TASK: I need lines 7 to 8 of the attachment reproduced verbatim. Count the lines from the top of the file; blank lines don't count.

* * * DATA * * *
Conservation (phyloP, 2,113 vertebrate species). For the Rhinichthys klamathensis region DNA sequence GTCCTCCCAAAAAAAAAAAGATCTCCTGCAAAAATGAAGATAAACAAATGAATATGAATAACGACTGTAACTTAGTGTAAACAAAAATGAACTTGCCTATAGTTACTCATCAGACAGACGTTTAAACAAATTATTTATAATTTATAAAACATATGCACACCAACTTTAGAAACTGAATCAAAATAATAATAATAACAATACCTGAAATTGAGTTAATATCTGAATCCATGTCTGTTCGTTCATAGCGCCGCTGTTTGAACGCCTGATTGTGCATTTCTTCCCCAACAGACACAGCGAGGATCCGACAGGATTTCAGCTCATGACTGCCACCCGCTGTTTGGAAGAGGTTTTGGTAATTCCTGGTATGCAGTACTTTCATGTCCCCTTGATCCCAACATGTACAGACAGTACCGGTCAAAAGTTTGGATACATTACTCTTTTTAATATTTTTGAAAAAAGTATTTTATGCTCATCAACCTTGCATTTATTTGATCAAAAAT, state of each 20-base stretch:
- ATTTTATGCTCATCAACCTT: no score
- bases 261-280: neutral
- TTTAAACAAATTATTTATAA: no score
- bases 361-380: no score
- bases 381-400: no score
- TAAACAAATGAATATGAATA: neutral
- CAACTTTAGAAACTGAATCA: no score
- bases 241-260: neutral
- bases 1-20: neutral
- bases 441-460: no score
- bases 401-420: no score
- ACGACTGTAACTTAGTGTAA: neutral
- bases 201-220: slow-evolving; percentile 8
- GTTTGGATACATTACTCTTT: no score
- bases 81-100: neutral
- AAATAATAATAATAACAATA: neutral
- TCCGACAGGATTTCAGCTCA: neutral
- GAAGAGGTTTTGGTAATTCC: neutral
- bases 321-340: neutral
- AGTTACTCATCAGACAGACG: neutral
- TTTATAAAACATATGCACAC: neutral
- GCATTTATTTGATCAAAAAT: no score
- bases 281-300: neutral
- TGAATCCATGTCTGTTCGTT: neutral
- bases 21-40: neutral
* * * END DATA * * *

- TAAACAAATGAATATGAATA: neutral
- CAACTTTAGAAACTGAATCA: no score